Revised Article by Johanna Ellison from the Cokato Historical Society's newsletter In the Midst Of, September, 2018, Vol. 38 No. 4.
Dassel-Cokato Youth Hockey. Date unknown.
In December of 1955, the skating rink moved from Peterson Park to Mooers Park. At first, the new skating rink, lined by snow banks, only saw scrimmages, shinnies, and rink ratting. In fact, an organized league did not touch the ice until Forrest (Butch) Amundsen, representing the Cokato Jaycees, approached the Cokato Village Council on July 12, 1971, about the city providing a youth hockey program. In addition, Amundsen proposed plans for enlarging the skating rink and building hockey boards. As a result to Amundson, the Cokato Businessmen Association, and the Jaycees efforts, that winter Cokato Hockey Association featured, in December of 1971, not only an improved hockey rink, but also a Squirts (under 10 years), and Bantams team (age 12-14). Eventually, the Cokato Hockey Association added Peewees, Mites, Midgets, and Juveniles teams. Although these teams were primarily comprised of boys, a couple of girls briefly entered the ranks in the early 1980s—Sara Keskey and Sonja Lund. Unfortunately, a girls’ team would not form until approximately a decade later.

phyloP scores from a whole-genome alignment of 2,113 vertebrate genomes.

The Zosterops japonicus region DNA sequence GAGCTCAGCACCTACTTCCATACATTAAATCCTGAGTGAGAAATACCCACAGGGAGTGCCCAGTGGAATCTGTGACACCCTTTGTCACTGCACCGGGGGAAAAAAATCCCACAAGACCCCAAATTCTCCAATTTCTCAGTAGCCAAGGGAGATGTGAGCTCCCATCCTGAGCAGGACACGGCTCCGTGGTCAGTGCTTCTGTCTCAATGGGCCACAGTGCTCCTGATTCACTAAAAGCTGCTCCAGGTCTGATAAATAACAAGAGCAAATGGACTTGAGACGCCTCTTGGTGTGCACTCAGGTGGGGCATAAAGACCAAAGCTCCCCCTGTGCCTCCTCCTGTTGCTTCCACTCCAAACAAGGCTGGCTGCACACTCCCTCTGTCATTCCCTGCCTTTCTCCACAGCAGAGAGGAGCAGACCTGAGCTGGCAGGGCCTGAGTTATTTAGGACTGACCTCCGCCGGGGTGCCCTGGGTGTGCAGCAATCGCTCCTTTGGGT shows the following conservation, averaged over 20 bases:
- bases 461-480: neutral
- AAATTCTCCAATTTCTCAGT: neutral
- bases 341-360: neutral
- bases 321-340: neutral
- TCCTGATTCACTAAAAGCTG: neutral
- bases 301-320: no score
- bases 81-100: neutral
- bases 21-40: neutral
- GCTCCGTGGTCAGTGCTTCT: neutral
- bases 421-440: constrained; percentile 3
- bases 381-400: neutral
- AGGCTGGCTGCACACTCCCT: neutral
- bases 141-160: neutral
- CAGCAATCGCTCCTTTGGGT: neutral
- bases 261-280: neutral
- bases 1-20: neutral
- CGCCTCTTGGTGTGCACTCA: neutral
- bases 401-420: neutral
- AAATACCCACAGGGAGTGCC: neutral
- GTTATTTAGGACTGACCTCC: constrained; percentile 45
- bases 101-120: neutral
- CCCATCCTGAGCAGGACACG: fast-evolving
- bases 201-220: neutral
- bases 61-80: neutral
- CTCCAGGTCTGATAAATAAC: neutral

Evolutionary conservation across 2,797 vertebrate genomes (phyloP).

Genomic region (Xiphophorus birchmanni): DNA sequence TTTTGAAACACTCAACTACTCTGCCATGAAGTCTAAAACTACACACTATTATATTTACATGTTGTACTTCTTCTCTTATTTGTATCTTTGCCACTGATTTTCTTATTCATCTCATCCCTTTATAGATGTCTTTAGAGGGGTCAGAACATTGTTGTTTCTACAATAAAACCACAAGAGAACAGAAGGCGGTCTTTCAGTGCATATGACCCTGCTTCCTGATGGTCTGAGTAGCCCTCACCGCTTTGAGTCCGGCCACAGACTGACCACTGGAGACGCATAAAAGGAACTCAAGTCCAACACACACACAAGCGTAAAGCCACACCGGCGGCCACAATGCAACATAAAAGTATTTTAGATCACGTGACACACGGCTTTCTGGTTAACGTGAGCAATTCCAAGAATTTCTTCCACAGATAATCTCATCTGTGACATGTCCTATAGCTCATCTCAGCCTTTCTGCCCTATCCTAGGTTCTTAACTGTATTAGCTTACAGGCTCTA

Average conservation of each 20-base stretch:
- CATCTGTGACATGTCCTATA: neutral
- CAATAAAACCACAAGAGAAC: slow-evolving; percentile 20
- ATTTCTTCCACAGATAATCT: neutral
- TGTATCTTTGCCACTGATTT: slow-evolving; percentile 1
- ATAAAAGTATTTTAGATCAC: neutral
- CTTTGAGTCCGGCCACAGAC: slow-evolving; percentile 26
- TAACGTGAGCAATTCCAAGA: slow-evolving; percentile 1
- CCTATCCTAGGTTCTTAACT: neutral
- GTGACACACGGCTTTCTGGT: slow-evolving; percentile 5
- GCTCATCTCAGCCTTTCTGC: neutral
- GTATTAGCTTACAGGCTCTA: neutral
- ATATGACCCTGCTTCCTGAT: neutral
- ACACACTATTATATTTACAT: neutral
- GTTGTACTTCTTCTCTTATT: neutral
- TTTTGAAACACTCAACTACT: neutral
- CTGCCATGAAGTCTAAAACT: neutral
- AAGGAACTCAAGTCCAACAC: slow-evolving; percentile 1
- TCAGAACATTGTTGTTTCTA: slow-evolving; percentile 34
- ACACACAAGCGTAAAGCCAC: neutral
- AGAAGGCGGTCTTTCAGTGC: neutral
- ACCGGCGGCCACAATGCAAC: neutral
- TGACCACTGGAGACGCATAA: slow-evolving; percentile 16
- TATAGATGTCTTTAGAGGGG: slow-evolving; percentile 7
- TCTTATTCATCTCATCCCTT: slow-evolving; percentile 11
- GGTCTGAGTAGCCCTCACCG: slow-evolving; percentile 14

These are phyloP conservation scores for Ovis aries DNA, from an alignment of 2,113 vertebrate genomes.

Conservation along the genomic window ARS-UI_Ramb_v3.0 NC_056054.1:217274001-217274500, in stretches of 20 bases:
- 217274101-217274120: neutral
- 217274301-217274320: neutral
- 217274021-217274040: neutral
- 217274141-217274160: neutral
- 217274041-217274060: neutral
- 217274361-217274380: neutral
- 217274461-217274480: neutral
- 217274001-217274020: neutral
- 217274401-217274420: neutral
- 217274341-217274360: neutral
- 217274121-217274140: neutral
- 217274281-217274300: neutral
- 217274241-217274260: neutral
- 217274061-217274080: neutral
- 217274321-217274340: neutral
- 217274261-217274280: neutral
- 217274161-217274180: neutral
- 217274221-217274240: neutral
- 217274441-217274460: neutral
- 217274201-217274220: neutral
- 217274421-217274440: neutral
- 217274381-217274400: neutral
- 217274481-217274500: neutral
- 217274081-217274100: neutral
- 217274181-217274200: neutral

Article by Michael Worcester from the Cokato Historical Society's newsletter In the Midst Of, January, 2004, Vol. 24 No. 1.
The exterior of the bowling alley, taken from a street scene postcard in 1943.
The sounds of rolling balls and crashing pins came to an end on Friday, April 17, 1966. That evening, the last game of bowling was played at the Cokato Bowling Center. While not really a long-standing institution in the city, the bowling alley was a popular spot for people to gather and spend time with family and friends.
Article by Mike Worcester from the Cokato Historical Society's newsletter In the Midst Of, May, 2015, Vol. 35 No. 2.
Cokato Enterprise, May 31, 1915
It is understandable how a modern audience might be taken aback a bit by title of this article. Please realize though it is not us writing. Notice the quotation marks? This title comes from the headline of a May 13, 1915, Cokato Enterprise article.
The “giant” being referenced is Bobby (Bob) Marshall, who by the time he arrived in Cokato was a legend in the Minnesota sports community, going back to his days as a student at Minneapolis Central High School.